LOUIS — The title of the new federal law that rolls
back Obama-era banking regulations includes the words
"relief" and "consumer protection."
A close look at the bill, however, suggests that banks
are the ones getting relief while consumers are losing
the new "Economic Growth, Regulatory Relief and
Consumer Protection Act," signed by President
Donald Trump on May 24, smaller banks no longer are
required to report detailed information about mortgage
change benefits a majority of U.S. banks, which no
longer will have to comply with the detailed reporting
requirements outlined in the Dodd-Frank Act of 2010.
those banks, the new law means less regulation and
fair-housing advocates — especially in cities like St.
Louis with a history of redlining and other
discriminatory lending practices — say less
information means it’ll be harder to identify problems
and push for reforms.
Dodd-Frank, which bolstered provisions of the Home
Mortgage Disclosure Act of 1975, the number of data
fields required for reporting by banks more than doubled
to include fields like interest rate information, loan
terms, credit score and age of borrower.
the new law, smaller banks with fewer than 500
closed-end loans or open-end credit lines do not have to
report the additional data fields required by
Dodd-Frank. The banks still collect the data, according
to a letter sent to Congress by the National Community
Reinvestment Coalition, but are not required to report
there are roughly 5,500 banks in the U.S., according to
Julie Stackhouse, an executive vice president at the
Federal Reserve Bank of St. Louis. Stackhouse said
roughly 20 percent of banks are still required to report
all mortgage applicant data, and those banks comprise
some of the largest mortgage lenders.
estimate that the banks that no longer have to submit
the 25 additional items; on average they make about 250
mortgages a year," Stackhouse said. "They are
small mortgage lenders. Banks that still have to report
make about 8,400 mortgages a year."
Risch, director of research at the Metropolitan St.
Louis Equal Housing and Opportunity Council (EHOC)
thinks the new regulations will cause the loss of a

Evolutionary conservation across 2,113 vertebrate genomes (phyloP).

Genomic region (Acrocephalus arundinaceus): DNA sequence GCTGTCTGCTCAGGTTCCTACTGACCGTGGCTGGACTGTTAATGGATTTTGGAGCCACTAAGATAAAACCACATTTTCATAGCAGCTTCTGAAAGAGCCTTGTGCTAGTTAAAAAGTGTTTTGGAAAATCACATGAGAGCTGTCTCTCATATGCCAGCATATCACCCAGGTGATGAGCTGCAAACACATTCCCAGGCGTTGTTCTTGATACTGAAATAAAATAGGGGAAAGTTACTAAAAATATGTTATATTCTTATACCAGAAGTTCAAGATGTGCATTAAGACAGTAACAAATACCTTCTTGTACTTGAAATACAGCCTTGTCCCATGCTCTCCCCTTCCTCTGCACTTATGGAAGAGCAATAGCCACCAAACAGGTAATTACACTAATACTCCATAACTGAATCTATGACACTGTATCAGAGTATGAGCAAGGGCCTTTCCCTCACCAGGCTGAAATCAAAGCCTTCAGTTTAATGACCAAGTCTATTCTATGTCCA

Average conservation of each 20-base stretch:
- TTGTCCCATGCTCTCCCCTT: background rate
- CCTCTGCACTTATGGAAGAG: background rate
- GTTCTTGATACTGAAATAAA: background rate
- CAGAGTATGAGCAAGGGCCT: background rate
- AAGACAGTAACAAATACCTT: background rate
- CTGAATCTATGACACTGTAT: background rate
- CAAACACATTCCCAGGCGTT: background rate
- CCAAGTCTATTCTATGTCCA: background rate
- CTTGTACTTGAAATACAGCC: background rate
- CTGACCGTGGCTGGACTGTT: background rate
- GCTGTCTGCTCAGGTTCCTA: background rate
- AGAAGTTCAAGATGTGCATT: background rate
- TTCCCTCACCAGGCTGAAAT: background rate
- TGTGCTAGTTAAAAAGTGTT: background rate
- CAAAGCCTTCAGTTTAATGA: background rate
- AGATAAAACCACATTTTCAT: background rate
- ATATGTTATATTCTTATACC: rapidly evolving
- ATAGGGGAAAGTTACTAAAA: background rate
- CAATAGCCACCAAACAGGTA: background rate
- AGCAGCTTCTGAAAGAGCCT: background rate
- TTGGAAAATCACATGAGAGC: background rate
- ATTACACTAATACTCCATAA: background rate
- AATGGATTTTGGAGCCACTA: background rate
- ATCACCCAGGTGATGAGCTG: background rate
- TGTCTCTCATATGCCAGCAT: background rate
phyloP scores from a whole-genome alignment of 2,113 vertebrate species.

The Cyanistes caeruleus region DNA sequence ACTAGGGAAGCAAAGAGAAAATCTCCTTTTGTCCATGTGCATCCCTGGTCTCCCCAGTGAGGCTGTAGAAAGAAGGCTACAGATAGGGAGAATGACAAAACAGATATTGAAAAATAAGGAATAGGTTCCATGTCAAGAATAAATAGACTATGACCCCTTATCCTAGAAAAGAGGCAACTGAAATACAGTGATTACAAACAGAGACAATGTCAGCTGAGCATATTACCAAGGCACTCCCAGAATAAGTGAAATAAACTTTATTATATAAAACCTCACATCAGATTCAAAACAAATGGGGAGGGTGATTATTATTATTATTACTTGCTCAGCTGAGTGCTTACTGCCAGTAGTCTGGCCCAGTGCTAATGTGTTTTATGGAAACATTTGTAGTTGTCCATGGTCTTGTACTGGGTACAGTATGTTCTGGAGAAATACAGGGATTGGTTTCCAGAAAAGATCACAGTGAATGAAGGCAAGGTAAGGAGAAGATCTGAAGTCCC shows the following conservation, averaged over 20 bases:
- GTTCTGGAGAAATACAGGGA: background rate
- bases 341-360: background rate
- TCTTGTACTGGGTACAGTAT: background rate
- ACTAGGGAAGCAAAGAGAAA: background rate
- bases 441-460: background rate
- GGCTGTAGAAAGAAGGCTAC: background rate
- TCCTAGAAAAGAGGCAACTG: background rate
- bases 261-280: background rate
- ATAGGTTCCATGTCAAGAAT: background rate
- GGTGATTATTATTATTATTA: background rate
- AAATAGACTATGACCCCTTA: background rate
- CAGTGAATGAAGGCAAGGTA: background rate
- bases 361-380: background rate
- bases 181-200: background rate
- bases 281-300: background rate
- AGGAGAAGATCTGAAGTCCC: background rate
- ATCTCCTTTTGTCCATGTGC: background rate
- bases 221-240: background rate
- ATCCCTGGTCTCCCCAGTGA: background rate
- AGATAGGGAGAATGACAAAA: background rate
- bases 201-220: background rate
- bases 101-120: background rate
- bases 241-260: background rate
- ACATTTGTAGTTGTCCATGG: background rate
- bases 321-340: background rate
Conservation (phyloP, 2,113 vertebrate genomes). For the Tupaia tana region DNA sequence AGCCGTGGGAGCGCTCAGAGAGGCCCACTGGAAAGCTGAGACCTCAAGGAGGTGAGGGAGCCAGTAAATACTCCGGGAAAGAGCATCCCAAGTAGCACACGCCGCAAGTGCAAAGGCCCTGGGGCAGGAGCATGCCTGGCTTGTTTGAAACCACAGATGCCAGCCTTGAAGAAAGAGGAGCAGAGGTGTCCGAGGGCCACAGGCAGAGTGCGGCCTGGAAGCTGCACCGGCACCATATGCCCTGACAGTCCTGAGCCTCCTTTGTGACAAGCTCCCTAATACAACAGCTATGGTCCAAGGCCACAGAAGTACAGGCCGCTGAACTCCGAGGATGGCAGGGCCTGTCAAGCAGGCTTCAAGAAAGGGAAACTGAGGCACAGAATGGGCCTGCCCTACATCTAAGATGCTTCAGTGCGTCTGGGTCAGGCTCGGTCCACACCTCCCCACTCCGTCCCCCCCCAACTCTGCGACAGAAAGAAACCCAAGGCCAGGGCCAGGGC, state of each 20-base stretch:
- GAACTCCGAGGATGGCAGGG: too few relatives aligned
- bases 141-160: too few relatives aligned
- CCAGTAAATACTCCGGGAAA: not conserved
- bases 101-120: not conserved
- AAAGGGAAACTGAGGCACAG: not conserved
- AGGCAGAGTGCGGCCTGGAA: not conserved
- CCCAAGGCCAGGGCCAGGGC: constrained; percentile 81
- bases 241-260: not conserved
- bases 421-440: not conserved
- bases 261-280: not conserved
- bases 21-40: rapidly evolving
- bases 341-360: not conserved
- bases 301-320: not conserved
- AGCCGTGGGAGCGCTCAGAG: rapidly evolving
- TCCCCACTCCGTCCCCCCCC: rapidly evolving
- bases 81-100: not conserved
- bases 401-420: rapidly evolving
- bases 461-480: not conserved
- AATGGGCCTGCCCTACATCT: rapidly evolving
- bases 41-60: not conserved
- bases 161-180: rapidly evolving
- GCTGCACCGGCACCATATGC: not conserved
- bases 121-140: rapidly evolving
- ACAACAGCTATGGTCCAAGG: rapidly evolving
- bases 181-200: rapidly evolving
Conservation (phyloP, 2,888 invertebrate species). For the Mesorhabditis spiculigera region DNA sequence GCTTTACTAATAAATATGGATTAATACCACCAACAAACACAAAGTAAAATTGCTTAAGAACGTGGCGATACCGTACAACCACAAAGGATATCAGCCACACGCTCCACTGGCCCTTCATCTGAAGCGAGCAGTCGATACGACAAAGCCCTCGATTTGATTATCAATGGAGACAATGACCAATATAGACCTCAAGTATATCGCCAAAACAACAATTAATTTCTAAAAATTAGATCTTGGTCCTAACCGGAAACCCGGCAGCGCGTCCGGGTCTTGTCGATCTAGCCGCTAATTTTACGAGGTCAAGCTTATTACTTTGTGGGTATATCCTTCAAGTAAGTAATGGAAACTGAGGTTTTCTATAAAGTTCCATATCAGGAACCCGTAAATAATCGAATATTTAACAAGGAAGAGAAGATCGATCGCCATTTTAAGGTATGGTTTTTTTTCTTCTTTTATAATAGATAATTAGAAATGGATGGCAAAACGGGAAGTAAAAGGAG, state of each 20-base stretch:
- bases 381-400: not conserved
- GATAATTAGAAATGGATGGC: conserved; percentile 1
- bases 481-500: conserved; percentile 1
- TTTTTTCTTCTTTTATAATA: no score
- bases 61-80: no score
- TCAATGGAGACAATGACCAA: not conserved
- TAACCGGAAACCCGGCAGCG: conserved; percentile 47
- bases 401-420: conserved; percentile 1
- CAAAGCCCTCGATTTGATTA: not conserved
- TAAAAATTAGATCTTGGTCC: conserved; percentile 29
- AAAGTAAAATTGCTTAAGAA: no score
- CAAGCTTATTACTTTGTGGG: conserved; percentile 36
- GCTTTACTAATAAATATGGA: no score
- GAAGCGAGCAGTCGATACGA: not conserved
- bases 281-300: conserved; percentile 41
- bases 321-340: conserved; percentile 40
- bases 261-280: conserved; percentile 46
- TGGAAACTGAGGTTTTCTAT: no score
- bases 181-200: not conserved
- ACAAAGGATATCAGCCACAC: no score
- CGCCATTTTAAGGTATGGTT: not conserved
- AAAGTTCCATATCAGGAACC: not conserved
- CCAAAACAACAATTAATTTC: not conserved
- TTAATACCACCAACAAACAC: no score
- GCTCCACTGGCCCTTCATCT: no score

significant amount of data.
that data is from banks that are smaller, have less
infrastructure and systems to get a large market share,
and perhaps are not as savvy as the larger banks in
terms of fair lending or Community Reinvestment Act
compliance," Risch said in an email. "All of
the redlining cases we’ve filed over the last eight
years is evidence that smaller regional community banks
have just as much risk for fair lending violations, if
shows that racism in banking practices is still a
this year, California-based investigative reporting
outlet Reveal took a look at Home Mortgage Disclosure
Act data and shared it with the Post-Dispatch through
the Associated Press. Reveal’s analysis found that
African-Americans who apply for conventional mortgage
loans are 2.5 times more likely to be denied than
non-Hispanic whites, controlling for loan amount, income
St. Louis and elsewhere, poor, under-served communities
are often those that are majority black because of
lingering effects of historical, racist local and
federal housing and zoning policies.
Post-Dispatch analysis of the data shows where mortgage
activity is highest and lowest in the St. Louis area.
North St. Louis has little to no mortgage activity. In
neighborhoods with broken mortgage markets, like those
in north St. Louis, more information is needed about the
mortgage loan process, not less.
new exemptions prevent community groups and the public
from seeing data, identifying patterns and making
comments on it, Risch said.
of the new law, including Sen. Claire McCaskill, D-Mo.,
point to some benefits to consumers, including financial
exploitation protection for seniors and children, free
credit freezes and unfreezes and protection for tenants
when a landlord is foreclosed on.
data-reporting part of the bill, they say, is meant to
reduce burden on smaller community banks that may not
have the resources needed to comply with the additional
data reporting, which went into effect at the beginning